Yamaha RX-A730 Network AV Receiver

Audio Performance
Video Performance
PRICE $700

Audiophile sound quality
Outstanding build quality
Successful YPAO room correction
Pedestrian power output
Suboptimal video processing
Crowded, hard-to-use remote

A $700 receiver that puts the audio first.

The AVR is the Grand Central Station of our home entertainment systems. Everything runs into one box from our source components and then out to our speakers and displays for audio and video. In the process, we hope the video signal moves through the AVR without being harmed and that the amplifiers in the receiver mate well with our speakers, providing them plenty of juice without any distortion or clipping.

Once you cross the $500 threshold in the AVR world, it’s rare to find a manufacturer that doesn’t get the important things listed above correct. There, what usually separates all the different companies from one another is the additional goodies that they throw into the box, such as room correction software, multi-zone capability, and additional amplifiers to run 7, 9, or even 11 channels.

Yamaha was established in 1887 as a piano and organ manufacturer and moved on to audio equipment (crank phonographs) in 1922, so it knows a thing or two about audio. Its Aventage line of AVRs is in its fourth year of production and has been well received by those of us here at Sound & Vision for its audio prowess, although the video processing has been these AVRs’ Achilles’ heel. Has Yamaha overcome this shortcoming with the RX-A730? Read on and see.

Options Galore
The RX-A730 is the lowest-cost Aventage model Yamaha offers, and to save a few bucks, you’ll have to sacrifice some of the features found on the company’s upper-end models, such as a phono input, multichannel inputs, HD Radio, a learning remote (no big loss), HDMI to Zone 2, and RS-232 support. Furthermore, the two budget Aventage models (this and the RX-A830) use Burr Brown DACs versus those from ESS Technology in the upper three—and more expensive—offerings.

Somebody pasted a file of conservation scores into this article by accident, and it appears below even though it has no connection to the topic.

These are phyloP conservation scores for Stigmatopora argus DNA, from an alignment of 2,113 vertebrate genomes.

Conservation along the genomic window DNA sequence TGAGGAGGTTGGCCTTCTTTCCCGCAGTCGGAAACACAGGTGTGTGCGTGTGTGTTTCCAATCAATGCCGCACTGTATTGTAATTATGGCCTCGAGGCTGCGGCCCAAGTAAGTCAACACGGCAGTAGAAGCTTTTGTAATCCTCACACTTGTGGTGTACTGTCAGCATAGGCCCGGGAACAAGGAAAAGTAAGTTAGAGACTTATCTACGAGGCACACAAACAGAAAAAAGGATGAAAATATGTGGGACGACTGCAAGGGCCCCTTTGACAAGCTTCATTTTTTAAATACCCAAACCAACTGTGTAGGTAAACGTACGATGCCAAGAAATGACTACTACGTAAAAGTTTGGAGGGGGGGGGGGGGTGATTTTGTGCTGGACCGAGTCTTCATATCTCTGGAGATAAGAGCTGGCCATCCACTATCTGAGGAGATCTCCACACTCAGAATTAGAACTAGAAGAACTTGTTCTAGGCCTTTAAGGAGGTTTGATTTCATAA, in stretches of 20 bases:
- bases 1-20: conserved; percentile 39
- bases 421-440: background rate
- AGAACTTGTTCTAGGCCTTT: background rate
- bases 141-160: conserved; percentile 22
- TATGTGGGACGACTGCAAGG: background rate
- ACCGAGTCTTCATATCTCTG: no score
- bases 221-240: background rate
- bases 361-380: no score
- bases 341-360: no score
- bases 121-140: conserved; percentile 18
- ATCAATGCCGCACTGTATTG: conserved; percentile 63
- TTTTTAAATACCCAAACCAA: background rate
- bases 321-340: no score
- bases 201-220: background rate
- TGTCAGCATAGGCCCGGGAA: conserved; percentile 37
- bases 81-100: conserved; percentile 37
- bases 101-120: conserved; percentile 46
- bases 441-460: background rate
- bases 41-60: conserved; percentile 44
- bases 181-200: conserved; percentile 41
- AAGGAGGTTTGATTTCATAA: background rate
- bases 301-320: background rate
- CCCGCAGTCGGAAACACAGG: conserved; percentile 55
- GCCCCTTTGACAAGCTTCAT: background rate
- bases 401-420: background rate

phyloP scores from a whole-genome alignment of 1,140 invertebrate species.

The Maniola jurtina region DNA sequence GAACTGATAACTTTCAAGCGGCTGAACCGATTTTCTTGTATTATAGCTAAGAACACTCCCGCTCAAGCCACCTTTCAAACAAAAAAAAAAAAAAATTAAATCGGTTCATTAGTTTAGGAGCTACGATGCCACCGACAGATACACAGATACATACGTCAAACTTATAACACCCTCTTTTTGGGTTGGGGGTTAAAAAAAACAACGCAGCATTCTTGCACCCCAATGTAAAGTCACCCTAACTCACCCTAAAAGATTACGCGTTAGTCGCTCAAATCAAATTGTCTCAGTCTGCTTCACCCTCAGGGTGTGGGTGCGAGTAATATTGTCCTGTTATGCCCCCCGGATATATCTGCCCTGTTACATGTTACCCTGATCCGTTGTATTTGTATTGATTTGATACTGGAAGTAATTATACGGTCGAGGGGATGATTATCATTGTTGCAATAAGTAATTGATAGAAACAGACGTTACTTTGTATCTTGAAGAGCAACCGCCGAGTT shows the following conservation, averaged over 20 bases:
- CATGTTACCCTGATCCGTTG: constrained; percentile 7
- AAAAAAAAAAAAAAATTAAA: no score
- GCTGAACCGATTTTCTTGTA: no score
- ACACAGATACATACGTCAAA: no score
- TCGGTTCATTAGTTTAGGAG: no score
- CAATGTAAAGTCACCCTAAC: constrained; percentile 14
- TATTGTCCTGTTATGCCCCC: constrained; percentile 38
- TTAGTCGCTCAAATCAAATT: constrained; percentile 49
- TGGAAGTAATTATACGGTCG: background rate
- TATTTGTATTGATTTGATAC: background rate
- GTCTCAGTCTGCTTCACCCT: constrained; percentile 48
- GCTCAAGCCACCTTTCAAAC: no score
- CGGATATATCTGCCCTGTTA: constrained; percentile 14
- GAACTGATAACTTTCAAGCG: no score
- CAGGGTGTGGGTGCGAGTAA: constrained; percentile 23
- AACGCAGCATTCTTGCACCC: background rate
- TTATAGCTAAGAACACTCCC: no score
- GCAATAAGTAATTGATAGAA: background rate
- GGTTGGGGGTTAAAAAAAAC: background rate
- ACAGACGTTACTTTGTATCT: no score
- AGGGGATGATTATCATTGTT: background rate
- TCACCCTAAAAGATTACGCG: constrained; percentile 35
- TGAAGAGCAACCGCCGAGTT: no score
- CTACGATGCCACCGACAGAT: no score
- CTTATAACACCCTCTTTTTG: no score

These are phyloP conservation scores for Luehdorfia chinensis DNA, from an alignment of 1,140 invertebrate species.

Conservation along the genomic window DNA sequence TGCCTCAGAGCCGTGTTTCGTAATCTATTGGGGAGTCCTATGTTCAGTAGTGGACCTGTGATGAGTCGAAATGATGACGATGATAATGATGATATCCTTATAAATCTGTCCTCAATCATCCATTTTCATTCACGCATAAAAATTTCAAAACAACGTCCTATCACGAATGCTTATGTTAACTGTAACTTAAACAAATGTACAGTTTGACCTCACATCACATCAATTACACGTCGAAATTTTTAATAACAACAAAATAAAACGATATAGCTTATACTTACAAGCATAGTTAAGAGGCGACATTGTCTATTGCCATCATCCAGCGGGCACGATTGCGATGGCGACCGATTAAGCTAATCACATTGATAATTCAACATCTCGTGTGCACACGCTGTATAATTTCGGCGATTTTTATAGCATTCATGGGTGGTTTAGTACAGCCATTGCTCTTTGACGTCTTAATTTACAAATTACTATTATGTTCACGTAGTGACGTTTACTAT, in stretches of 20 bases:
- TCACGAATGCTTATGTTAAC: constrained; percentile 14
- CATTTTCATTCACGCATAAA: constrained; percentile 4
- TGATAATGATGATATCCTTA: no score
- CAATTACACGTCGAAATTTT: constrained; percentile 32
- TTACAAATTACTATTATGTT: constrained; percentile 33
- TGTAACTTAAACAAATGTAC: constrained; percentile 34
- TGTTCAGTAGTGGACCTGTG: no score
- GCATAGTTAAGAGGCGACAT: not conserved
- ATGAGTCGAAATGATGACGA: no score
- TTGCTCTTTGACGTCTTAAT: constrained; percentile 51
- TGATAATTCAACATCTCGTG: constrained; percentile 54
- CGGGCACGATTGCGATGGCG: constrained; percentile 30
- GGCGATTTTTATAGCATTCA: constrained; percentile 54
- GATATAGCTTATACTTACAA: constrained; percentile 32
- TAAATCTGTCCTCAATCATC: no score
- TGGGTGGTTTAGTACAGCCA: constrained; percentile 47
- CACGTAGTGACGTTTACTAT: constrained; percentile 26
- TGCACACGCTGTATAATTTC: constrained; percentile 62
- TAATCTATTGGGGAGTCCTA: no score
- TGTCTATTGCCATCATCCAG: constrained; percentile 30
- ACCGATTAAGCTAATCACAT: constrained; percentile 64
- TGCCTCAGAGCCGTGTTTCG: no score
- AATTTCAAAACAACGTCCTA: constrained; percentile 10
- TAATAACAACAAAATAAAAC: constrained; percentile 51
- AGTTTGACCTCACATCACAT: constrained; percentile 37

The stated power is 90 watts per channel with only two channels driven, so expect much less than that if you’re powering all seven channels at once. (As always, check our Test Bench results.) If you use a traditional five-channel system, you can designate the two unused channels to power a second zone, upgrade your room to include front presence speakers, or biamp your front left/right speakers—it’s nice to know you have options.


All the Aventage AVRs employ an Anti-Resonance Technology (A.R.T.) wedge that places a fifth foot in the center of the unit to reduce vibrations from the power transformer and external sources. Additional refinements include an aluminum front panel to shield the circuitry from external noise and electrical energy created by various electronics, and the inclusion of dedicated power supplies for the analog and digital sections to prevent digital noise from affecting analog circuitry.